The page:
Dozens Get Political Tips From Workshop
October 29, 2009 | By Kate Hunter | firstname.lastname@example.org
Close to 50 people braved cold, driving rain and snarled downtown traffic to attend the Oct. 17 "Political Reporting: The Ins and Outs of Washington" at the National Press Club.
The daylong political reporting workshop, sponsored jointly by the NPC Eric Friedheim National Journalism Library's Professional Development Committee and the Regional Reporters Association, featured panels exploring how to ferret out a good political scoop, strategies for covering Congress, tools for tracking money in politics and previews of 2010 House and Senate races.
Susan Page, Washington bureau chief for USA Today, keynoted the event. As participants munched on a catered lunch, Page shared her top eight political reporting tips - among them: keep a beat note, use a spreadsheet to track politicians' progress towards meeting campaign promises and get out of the office to attend events.
"There is no substitute for being there," said Page, who writes about the White House and national politics for USA Today and has won numerous awards for her coverage of the last five administrations.
Page also offered insight into what bureau chiefs in the nation's capital are looking for when they make hiring decisions, telling attendees that they should break away from the pack because editors look for candidates who are "doing more than the type of coverage everybody else does."
Earlier in the day, The Hill's Susan Crabtree, Hearst Newspapers' Rick Dunham and Congressional Quarterly's Tim Starks shared their advice about how to become - in the words of Starks - a "scoop artist" before a team of top-notch congressional reporters, including Politico's David Rogers, shared their expertise about covering Capitol Hill. Rogers, who was joined by PoliticsDaily.com's Patricia Murphy and Time's Jay Newton-Small advised reporters to develop strategies for cutting through "the din" that abounds on Capitol Hill to pursue a story that no one else has written yet.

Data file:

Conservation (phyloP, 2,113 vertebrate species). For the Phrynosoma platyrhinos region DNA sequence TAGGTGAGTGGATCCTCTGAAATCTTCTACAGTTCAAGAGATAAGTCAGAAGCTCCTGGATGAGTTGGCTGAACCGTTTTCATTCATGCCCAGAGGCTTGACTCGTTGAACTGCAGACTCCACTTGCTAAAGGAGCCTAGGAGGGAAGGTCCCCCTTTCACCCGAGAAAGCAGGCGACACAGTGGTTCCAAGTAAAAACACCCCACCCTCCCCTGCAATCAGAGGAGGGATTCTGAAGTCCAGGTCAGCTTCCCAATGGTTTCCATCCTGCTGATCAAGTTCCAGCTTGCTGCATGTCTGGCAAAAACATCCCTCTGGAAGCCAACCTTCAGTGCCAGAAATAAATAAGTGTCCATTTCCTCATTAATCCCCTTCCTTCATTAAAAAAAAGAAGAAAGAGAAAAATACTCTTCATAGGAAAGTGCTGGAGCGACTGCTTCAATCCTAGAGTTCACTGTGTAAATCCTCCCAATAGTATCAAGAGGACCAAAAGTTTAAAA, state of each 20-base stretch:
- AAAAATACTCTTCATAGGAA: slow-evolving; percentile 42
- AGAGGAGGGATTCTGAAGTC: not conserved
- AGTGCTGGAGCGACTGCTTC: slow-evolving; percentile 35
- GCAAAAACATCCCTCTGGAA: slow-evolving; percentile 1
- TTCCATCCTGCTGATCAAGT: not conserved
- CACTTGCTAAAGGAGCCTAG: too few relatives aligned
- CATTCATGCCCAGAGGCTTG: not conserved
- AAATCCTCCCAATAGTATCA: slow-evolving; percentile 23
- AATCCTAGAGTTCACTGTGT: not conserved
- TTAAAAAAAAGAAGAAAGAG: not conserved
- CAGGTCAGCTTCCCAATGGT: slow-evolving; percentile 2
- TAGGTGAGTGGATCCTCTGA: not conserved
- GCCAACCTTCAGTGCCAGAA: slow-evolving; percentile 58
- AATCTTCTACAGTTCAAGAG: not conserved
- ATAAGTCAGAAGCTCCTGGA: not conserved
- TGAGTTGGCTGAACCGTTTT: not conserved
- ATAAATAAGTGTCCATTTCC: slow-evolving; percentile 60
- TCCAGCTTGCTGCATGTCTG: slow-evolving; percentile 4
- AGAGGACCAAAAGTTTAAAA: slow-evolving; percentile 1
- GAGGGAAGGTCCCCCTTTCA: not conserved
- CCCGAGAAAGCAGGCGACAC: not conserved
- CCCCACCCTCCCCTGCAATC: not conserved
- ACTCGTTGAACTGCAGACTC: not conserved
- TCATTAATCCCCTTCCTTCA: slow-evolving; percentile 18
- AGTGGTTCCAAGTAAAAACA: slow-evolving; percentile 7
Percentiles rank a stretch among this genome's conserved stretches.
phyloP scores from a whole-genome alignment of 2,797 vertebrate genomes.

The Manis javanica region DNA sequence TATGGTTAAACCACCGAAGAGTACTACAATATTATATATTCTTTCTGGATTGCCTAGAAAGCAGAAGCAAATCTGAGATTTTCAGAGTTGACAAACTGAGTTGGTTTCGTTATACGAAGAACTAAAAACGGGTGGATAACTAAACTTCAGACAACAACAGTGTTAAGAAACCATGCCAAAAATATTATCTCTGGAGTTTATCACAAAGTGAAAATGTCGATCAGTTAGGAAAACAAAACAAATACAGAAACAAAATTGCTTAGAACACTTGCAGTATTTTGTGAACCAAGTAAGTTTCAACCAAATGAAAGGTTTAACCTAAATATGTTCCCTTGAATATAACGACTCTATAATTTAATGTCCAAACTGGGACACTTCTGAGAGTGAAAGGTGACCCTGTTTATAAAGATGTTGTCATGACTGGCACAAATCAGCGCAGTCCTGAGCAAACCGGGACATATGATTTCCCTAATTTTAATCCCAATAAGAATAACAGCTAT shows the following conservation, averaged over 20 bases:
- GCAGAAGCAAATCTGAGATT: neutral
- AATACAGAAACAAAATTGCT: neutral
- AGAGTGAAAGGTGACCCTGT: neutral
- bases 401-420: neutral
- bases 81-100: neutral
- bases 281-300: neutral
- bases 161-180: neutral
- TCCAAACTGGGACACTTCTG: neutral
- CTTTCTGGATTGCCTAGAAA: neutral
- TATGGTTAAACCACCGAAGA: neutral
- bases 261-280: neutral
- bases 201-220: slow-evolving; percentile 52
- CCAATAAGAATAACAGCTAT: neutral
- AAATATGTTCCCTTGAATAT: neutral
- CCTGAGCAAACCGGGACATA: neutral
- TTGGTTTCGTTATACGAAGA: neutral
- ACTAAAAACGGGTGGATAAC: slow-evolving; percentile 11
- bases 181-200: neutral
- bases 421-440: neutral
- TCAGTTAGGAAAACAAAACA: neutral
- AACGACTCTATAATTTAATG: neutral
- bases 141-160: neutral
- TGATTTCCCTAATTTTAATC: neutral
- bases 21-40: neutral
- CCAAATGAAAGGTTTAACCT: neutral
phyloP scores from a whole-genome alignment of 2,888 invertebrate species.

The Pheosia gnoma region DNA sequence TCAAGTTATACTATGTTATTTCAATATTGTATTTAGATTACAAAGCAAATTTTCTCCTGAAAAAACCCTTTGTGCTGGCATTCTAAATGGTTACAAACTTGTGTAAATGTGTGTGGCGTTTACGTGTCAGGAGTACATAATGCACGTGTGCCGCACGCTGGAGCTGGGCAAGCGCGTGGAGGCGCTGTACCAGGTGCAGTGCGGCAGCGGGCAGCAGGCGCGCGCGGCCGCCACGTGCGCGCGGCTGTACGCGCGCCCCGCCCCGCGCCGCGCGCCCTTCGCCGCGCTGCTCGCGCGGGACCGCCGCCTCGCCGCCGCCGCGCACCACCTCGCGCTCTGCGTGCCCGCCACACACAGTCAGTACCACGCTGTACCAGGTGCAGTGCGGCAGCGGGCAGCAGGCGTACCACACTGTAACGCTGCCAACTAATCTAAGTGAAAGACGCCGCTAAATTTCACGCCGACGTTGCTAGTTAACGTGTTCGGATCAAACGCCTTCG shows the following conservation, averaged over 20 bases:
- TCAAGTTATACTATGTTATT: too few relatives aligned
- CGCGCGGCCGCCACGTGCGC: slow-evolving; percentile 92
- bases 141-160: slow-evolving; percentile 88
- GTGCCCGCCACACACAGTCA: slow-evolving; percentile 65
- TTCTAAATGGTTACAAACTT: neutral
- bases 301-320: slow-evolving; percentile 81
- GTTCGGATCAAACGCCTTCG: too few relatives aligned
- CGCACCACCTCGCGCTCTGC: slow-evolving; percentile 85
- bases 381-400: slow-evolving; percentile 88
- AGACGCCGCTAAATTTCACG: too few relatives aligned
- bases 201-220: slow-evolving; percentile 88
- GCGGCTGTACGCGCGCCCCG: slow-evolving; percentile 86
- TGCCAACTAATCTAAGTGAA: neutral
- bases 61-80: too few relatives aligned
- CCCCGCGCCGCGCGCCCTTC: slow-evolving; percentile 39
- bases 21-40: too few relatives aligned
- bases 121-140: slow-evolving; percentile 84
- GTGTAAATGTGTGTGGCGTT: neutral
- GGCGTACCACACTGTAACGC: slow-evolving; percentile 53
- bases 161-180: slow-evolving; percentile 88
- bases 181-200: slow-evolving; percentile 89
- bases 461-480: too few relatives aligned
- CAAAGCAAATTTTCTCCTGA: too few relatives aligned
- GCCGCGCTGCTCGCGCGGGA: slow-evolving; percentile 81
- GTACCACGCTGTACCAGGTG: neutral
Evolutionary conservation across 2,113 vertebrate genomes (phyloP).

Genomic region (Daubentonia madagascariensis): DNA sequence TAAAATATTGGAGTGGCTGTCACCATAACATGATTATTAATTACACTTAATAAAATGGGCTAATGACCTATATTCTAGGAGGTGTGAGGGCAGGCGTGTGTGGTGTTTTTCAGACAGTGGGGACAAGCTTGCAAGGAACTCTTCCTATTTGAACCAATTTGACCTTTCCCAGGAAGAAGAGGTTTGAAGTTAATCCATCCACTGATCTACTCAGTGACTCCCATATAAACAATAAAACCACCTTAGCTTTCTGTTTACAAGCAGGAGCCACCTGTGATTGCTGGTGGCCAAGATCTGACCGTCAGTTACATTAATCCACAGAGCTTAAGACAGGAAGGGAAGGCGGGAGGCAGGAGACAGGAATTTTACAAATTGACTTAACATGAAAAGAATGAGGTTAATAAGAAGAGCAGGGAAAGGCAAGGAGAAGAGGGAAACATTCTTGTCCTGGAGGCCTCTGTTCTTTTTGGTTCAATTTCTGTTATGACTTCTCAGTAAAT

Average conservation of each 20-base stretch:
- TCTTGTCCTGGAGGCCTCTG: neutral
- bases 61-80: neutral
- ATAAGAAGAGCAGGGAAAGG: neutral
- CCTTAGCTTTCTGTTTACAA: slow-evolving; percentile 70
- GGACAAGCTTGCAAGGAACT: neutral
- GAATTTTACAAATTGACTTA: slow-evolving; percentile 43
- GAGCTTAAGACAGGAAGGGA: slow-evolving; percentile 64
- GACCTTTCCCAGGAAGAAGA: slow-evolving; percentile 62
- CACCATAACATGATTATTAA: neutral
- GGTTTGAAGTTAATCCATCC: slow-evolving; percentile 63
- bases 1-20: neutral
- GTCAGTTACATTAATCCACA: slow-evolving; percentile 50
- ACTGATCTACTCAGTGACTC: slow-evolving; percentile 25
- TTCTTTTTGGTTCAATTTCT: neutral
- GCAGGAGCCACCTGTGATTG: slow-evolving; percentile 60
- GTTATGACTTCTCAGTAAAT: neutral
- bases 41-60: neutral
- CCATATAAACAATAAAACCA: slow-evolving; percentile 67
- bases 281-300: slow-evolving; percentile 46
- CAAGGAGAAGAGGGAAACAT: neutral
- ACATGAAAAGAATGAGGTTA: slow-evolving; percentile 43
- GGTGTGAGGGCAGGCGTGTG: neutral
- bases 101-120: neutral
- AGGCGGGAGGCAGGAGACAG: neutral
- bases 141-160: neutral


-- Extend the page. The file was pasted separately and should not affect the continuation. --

Rogers also suggested that reporters peruse the Congressional Record. "I know no one does," he said. "But I find it useful."
In the afternoon, attendees heard campaign finance reporting tips from the Sunlight Foundation's Bill Allison, veteran campaign finance reporter Bart Jansen and the Center for Responsive Politics' Sheila Krumholz during a Web-intensive session that prompted waves of questions.
Participants peppered the day's final panelists - the Cook Political Report's Jennifer Duffy and CQ's Greg Giroux - with questions about the upcoming midterm elections. Duffy, who focused on 2010 Senate races, said gave her assessment of the five most difficult to call Senate races, while Giroux, who specializes in House races, noted that next year's election will be the last before redistricting and pointed out that - unlike the 2008 campaign cycle - those that are leaving the House this cycle are seeking other elective office.
Giroux said he would be keeping a close eye on the 49 "McCain Democrats" that won races last year in districts where the majority of voters supported presidential candidate John McCain.
Duffy discussed the difficulties Senate Majority Leader Harry Reid faces in his path toward re-election and said that Reid - a Nevada Democrat - could be the Senate's most vulnerable incumbent.
The committee is planning to make the Saturday event and annual offering, with the next one planned for September 2010 just ahead of the midterm elections. For more information about the NPC Eric Friedheim National Journalism Library's Professional Development Committee contact committee chairwoman Susan Heavey at email@example.com.